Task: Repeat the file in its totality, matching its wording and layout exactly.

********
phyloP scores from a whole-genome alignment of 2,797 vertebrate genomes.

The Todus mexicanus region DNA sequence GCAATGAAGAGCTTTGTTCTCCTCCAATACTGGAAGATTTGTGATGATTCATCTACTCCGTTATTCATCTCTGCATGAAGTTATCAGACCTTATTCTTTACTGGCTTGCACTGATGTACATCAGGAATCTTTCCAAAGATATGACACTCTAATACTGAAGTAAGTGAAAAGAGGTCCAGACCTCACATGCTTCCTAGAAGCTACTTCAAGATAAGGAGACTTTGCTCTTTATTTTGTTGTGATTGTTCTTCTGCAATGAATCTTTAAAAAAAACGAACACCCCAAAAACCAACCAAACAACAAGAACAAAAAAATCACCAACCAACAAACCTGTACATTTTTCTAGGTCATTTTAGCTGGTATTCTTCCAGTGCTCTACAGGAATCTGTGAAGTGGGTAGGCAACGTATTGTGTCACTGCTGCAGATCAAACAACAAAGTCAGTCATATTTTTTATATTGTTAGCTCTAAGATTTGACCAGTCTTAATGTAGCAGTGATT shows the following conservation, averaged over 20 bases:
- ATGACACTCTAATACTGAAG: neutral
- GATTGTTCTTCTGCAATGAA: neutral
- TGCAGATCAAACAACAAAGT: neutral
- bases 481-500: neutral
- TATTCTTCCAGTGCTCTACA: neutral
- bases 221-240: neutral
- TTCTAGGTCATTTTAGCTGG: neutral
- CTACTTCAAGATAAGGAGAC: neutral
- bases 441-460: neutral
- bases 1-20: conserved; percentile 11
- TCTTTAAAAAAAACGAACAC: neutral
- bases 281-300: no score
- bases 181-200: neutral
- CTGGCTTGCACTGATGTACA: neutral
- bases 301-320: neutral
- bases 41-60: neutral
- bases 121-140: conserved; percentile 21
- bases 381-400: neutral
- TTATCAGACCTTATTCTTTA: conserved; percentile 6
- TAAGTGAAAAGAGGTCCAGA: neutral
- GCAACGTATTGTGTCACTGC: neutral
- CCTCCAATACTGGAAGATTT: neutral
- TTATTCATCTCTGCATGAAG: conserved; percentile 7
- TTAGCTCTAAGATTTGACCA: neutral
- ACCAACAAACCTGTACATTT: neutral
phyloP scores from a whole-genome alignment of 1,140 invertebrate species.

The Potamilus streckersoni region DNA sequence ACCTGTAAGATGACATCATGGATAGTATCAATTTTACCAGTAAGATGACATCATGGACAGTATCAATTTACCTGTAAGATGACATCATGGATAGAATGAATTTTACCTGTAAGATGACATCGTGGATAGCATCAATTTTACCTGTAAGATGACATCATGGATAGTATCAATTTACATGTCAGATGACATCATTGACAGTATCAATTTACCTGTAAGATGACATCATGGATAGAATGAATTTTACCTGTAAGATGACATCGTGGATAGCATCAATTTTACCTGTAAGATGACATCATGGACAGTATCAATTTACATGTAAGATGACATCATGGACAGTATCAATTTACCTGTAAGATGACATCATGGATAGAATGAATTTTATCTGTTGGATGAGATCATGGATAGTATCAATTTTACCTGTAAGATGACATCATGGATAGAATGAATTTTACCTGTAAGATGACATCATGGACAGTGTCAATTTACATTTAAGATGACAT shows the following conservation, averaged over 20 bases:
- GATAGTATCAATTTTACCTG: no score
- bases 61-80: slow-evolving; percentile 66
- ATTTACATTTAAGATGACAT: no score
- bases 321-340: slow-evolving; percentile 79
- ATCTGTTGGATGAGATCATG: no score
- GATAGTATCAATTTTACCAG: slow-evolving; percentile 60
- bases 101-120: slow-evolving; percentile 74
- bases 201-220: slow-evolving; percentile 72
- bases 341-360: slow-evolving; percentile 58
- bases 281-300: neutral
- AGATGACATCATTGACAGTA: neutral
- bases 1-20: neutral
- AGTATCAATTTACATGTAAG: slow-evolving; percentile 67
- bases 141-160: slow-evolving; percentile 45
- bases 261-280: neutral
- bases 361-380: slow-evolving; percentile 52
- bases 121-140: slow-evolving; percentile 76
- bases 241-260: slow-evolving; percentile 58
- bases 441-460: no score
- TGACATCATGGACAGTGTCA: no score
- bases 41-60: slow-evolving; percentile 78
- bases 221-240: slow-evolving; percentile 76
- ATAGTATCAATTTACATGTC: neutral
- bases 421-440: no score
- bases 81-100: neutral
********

phyloP scores from a whole-genome alignment of 2,797 vertebrate genomes.

The Todus mexicanus region DNA sequence GCAATGAAGAGCTTTGTTCTCCTCCAATACTGGAAGATTTGTGATGATTCATCTACTCCGTTATTCATCTCTGCATGAAGTTATCAGACCTTATTCTTTACTGGCTTGCACTGATGTACATCAGGAATCTTTCCAAAGATATGACACTCTAATACTGAAGTAAGTGAAAAGAGGTCCAGACCTCACATGCTTCCTAGAAGCTACTTCAAGATAAGGAGACTTTGCTCTTTATTTTGTTGTGATTGTTCTTCTGCAATGAATCTTTAAAAAAAACGAACACCCCAAAAACCAACCAAACAACAAGAACAAAAAAATCACCAACCAACAAACCTGTACATTTTTCTAGGTCATTTTAGCTGGTATTCTTCCAGTGCTCTACAGGAATCTGTGAAGTGGGTAGGCAACGTATTGTGTCACTGCTGCAGATCAAACAACAAAGTCAGTCATATTTTTTATATTGTTAGCTCTAAGATTTGACCAGTCTTAATGTAGCAGTGATT shows the following conservation, averaged over 20 bases:
- ATGACACTCTAATACTGAAG: neutral
- GATTGTTCTTCTGCAATGAA: neutral
- TGCAGATCAAACAACAAAGT: neutral
- bases 481-500: neutral
- TATTCTTCCAGTGCTCTACA: neutral
- bases 221-240: neutral
- TTCTAGGTCATTTTAGCTGG: neutral
- CTACTTCAAGATAAGGAGAC: neutral
- bases 441-460: neutral
- bases 1-20: conserved; percentile 11
- TCTTTAAAAAAAACGAACAC: neutral
- bases 281-300: no score
- bases 181-200: neutral
- CTGGCTTGCACTGATGTACA: neutral
- bases 301-320: neutral
- bases 41-60: neutral
- bases 121-140: conserved; percentile 21
- bases 381-400: neutral
- TTATCAGACCTTATTCTTTA: conserved; percentile 6
- TAAGTGAAAAGAGGTCCAGA: neutral
- GCAACGTATTGTGTCACTGC: neutral
- CCTCCAATACTGGAAGATTT: neutral
- TTATTCATCTCTGCATGAAG: conserved; percentile 7
- TTAGCTCTAAGATTTGACCA: neutral
- ACCAACAAACCTGTACATTT: neutral
phyloP scores from a whole-genome alignment of 1,140 invertebrate species.

The Potamilus streckersoni region DNA sequence ACCTGTAAGATGACATCATGGATAGTATCAATTTTACCAGTAAGATGACATCATGGACAGTATCAATTTACCTGTAAGATGACATCATGGATAGAATGAATTTTACCTGTAAGATGACATCGTGGATAGCATCAATTTTACCTGTAAGATGACATCATGGATAGTATCAATTTACATGTCAGATGACATCATTGACAGTATCAATTTACCTGTAAGATGACATCATGGATAGAATGAATTTTACCTGTAAGATGACATCGTGGATAGCATCAATTTTACCTGTAAGATGACATCATGGACAGTATCAATTTACATGTAAGATGACATCATGGACAGTATCAATTTACCTGTAAGATGACATCATGGATAGAATGAATTTTATCTGTTGGATGAGATCATGGATAGTATCAATTTTACCTGTAAGATGACATCATGGATAGAATGAATTTTACCTGTAAGATGACATCATGGACAGTGTCAATTTACATTTAAGATGACAT shows the following conservation, averaged over 20 bases:
- GATAGTATCAATTTTACCTG: no score
- bases 61-80: slow-evolving; percentile 66
- ATTTACATTTAAGATGACAT: no score
- bases 321-340: slow-evolving; percentile 79
- ATCTGTTGGATGAGATCATG: no score
- GATAGTATCAATTTTACCAG: slow-evolving; percentile 60
- bases 101-120: slow-evolving; percentile 74
- bases 201-220: slow-evolving; percentile 72
- bases 341-360: slow-evolving; percentile 58
- bases 281-300: neutral
- AGATGACATCATTGACAGTA: neutral
- bases 1-20: neutral
- AGTATCAATTTACATGTAAG: slow-evolving; percentile 67
- bases 141-160: slow-evolving; percentile 45
- bases 261-280: neutral
- bases 361-380: slow-evolving; percentile 52
- bases 121-140: slow-evolving; percentile 76
- bases 241-260: slow-evolving; percentile 58
- bases 441-460: no score
- TGACATCATGGACAGTGTCA: no score
- bases 41-60: slow-evolving; percentile 78
- bases 221-240: slow-evolving; percentile 76
- ATAGTATCAATTTACATGTC: neutral
- bases 421-440: no score
- bases 81-100: neutral